- a port in and the capital of Alpes-Maritimes, in SE France, on the Mediterranean: resort.
Examples from the Web for nices
Nices distractions are too numerous to be mentioned in detail.Rambles on the Riviera
- pleasant or commendablea nice day
- kind or friendlya nice gesture of help
- good or satisfactorythey made a nice job of it
- subtle, delicate, or discriminatinga nice point in the argument
- precise; skilfula nice fit
- rare fastidious; respectablehe was not too nice about his methods
- foolish or ignorant
- shy; modest
- nice and pleasinglyit's nice and cool
- a city in SE France, on the Mediterranean: a leading resort of the French Riviera; founded by Phocaeans from Marseille in about the 3rd century bc . Pop: 342 738 (1999)
- (in Britain) National Institute for Clinical Excellence: a body established in 1999 to provide authoritative guidance on current best practice in medicine and to promote high-quality cost-effective medical treatment in the NHS
Word Origin and History for nices
late 13c., "foolish, stupid, senseless," from Old French nice (12c.) "careless, clumsy; weak; poor, needy; simple, stupid, silly, foolish," from Latin nescius "ignorant, unaware," literally "not-knowing," from ne- "not" (see un-) + stem of scire "to know" (see science). "The sense development has been extraordinary, even for an adj." [Weekley] -- from "timid" (pre-1300); to "fussy, fastidious" (late 14c.); to "dainty, delicate" (c.1400); to "precise, careful" (1500s, preserved in such terms as a nice distinction and nice and early); to "agreeable, delightful" (1769); to "kind, thoughtful" (1830).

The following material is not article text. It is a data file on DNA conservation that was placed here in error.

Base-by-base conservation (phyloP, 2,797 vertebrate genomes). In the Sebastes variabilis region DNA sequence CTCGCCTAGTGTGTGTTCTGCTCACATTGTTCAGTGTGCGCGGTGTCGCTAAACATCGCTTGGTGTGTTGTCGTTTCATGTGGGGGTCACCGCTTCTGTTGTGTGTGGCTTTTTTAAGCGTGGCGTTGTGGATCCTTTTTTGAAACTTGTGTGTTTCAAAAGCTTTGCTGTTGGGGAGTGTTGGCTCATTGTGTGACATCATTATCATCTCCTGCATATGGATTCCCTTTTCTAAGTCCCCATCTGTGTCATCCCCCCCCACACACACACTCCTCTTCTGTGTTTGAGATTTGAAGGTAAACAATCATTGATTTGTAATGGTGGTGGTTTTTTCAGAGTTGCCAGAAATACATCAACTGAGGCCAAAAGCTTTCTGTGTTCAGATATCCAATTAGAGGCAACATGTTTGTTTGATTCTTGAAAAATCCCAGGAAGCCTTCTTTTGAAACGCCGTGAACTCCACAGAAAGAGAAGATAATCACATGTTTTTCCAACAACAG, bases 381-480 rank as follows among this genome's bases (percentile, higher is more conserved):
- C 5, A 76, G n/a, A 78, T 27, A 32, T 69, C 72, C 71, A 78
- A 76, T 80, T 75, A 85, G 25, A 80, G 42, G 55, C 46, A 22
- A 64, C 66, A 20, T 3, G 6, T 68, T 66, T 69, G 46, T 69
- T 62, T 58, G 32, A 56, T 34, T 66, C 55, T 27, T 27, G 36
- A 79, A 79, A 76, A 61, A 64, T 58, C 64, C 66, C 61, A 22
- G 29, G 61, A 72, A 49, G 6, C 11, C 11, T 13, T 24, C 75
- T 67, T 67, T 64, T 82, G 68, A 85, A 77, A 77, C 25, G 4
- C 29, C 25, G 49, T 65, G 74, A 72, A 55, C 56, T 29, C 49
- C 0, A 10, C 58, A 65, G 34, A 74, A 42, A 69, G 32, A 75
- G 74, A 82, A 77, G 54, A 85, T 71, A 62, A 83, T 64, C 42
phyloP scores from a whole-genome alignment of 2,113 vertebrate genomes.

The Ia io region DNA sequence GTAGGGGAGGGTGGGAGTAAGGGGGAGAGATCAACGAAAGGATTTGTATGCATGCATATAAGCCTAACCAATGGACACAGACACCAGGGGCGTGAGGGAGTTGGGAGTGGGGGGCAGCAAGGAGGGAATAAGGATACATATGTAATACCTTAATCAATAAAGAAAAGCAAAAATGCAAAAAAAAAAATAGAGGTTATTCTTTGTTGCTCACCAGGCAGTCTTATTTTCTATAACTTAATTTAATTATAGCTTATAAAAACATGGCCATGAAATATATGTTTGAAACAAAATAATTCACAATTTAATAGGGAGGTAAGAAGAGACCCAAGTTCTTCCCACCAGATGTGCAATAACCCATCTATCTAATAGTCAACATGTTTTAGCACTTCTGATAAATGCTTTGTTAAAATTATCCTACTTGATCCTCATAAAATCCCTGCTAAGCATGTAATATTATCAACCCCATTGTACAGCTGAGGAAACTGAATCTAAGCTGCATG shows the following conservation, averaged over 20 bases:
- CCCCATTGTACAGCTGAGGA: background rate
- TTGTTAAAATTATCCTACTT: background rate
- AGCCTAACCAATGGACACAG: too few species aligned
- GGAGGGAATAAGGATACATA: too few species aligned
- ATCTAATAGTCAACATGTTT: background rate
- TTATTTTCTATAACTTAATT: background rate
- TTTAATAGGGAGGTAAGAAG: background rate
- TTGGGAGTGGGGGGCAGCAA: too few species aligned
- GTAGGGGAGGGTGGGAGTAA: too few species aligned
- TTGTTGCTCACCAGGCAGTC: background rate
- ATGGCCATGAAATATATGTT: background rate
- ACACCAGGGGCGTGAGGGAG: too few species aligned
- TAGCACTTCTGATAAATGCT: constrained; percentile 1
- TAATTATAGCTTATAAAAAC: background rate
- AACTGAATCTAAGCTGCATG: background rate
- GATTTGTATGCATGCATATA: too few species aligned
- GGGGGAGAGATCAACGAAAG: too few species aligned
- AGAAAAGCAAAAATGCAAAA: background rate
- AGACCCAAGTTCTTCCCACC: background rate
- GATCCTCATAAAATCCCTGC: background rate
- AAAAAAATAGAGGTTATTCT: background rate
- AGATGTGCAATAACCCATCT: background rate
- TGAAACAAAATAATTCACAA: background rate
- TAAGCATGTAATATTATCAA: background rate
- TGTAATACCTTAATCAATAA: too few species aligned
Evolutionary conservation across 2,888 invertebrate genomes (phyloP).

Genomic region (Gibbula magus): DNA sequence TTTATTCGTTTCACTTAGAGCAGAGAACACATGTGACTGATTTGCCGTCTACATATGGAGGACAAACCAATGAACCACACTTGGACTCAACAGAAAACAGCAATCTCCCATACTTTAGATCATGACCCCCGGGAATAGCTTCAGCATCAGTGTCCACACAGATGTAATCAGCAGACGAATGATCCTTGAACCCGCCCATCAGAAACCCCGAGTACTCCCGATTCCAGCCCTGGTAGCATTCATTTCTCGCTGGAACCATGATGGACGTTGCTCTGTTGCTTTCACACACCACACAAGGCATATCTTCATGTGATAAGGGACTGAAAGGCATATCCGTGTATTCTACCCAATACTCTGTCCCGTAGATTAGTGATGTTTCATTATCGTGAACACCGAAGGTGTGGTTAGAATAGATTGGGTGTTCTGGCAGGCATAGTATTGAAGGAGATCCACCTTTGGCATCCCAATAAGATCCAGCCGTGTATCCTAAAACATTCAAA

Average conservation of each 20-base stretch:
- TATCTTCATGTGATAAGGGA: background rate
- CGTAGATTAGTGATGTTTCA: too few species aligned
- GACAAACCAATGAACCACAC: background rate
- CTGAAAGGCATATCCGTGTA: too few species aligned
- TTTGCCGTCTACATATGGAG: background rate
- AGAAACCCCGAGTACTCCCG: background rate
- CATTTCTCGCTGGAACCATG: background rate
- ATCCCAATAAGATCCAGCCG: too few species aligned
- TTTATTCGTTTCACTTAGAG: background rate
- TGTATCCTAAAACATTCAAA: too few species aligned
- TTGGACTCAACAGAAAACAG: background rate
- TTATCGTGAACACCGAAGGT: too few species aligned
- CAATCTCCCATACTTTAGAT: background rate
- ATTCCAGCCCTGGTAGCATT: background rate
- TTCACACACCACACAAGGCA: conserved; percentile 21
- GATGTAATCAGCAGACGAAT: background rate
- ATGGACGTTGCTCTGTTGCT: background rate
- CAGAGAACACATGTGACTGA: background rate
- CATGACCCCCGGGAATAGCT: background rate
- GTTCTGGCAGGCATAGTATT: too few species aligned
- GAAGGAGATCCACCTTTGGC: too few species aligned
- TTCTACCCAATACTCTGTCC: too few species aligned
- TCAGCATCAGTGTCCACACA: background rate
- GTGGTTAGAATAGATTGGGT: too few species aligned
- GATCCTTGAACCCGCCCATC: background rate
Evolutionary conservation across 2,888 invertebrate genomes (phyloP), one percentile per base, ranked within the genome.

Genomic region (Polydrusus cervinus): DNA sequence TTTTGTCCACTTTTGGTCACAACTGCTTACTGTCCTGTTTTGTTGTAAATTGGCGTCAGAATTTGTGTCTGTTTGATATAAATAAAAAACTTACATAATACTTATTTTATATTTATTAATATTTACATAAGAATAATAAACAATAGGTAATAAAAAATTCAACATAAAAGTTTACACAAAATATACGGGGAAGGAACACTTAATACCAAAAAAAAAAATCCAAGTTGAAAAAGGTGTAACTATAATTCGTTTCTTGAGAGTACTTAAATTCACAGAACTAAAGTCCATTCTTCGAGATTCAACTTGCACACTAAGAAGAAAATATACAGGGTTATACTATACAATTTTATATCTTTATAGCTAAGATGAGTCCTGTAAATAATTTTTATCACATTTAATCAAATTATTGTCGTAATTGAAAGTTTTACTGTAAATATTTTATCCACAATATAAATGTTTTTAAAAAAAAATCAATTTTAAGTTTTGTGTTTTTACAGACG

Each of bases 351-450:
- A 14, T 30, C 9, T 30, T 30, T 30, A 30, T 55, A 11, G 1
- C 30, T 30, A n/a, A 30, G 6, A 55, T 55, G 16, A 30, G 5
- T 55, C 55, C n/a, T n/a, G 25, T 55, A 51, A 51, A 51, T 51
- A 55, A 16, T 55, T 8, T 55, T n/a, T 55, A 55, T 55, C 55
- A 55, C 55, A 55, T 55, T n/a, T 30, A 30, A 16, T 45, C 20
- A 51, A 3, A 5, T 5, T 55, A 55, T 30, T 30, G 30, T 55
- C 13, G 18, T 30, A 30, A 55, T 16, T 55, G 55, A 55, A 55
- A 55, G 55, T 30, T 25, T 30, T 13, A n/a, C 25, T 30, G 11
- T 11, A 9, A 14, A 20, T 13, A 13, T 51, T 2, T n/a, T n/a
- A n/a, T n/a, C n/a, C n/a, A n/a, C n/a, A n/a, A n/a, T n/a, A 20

"In many examples from the 16th and 17th centuries it is difficult to say in what particular sense the writer intended it to be taken." [OED]
By 1926, it was pronounced "too great a favorite with the ladies, who have charmed out of it all its individuality and converted it into a mere diffuser of vague and mild agreeableness." [Fowler]
"I am sure," cried Catherine, "I did not mean to say anything wrong; but it is a nice book, and why should I not call it so?"
"Very true," said Henry, "and this is a very nice day, and we are taking a very nice walk; and you are two very nice young ladies. Oh! It is a very nice word indeed! It does for everything." [Jane Austen, "Northanger Abbey," 1803]